This very forcibly announces the Reign of Terror to have set in. The reds will do what in them lies to crush the Capets, till they have almost annihilated the family in death; and, then the reddest reds will guillotine the reds,--the Montagnards the Girondists. Bouys does not allude to this, though one would have thought it must strike every reader as far as what is said relating to the conduct of the double-dyed reds against the moderate reds. Garencières' mistakes serve to show how impossible it was to guess at the meaning of a quatrain in the seventeenth century. He fancies this to refer to some conspiracy of red Cardinals against a Pope, to be designated the Red one.
Century VI.--Quatrain 69. [I. 193.]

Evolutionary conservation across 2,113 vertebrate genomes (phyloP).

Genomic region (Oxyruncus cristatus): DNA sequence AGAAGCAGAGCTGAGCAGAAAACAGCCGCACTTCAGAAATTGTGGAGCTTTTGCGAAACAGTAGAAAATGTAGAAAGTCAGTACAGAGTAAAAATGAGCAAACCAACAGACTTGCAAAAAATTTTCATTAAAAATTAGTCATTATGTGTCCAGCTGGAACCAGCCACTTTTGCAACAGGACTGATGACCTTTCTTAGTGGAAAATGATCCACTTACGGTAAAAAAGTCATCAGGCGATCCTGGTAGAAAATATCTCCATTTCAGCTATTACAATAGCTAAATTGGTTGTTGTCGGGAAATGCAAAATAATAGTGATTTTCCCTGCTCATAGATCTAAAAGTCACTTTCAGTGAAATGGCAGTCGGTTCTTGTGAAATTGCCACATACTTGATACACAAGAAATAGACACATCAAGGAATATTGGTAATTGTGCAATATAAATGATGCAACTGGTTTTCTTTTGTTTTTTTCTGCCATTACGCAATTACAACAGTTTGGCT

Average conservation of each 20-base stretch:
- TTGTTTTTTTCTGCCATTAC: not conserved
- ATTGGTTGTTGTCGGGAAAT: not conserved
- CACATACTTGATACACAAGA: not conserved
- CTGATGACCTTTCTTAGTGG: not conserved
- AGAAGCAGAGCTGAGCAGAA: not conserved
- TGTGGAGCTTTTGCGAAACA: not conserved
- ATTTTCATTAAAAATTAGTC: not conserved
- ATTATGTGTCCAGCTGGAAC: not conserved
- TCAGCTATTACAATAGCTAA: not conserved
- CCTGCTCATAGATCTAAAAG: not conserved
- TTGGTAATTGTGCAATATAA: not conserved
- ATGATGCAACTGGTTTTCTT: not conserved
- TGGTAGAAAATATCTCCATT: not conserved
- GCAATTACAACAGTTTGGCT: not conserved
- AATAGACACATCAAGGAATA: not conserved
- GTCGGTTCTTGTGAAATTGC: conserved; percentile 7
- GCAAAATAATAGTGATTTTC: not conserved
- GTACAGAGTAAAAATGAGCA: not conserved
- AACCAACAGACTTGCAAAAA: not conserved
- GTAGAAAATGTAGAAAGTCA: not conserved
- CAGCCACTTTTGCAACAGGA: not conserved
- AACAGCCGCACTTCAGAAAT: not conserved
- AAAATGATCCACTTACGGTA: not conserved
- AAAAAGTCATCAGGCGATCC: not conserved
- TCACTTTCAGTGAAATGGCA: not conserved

La pitié grand' sera sans loing tarder,
Ceux qui dônoyent seront contraints de prendre:
Nuds, affamés, de froid, soif, soy bander,
Les monts passer commettant grand esclandre.
A sight of pity will not long delay,
The almoners will soon be forced to beg:
Hungered, athirst, naked, proscribed, and cold.
In bands they cross the Alps, a scandal to be seen.
This conveys a forcible picture of the calamitous emigration the clergy of France would undergo between 1792 and 1801. Once the clue is supplied, it leads So naturally, that one almost finds insight from it into the manner in which these representations presented themselves to Nostradamus. One feels, that he must have seen the events passing before the field of sight as visions, sometimes accompanied with uttered words; otherwise how could he get intimation of names? But, if it was thus that intuition came to him, the quatrains, that he now scattered up and down throughout the Centuries in utter disorder and disconnection, must hare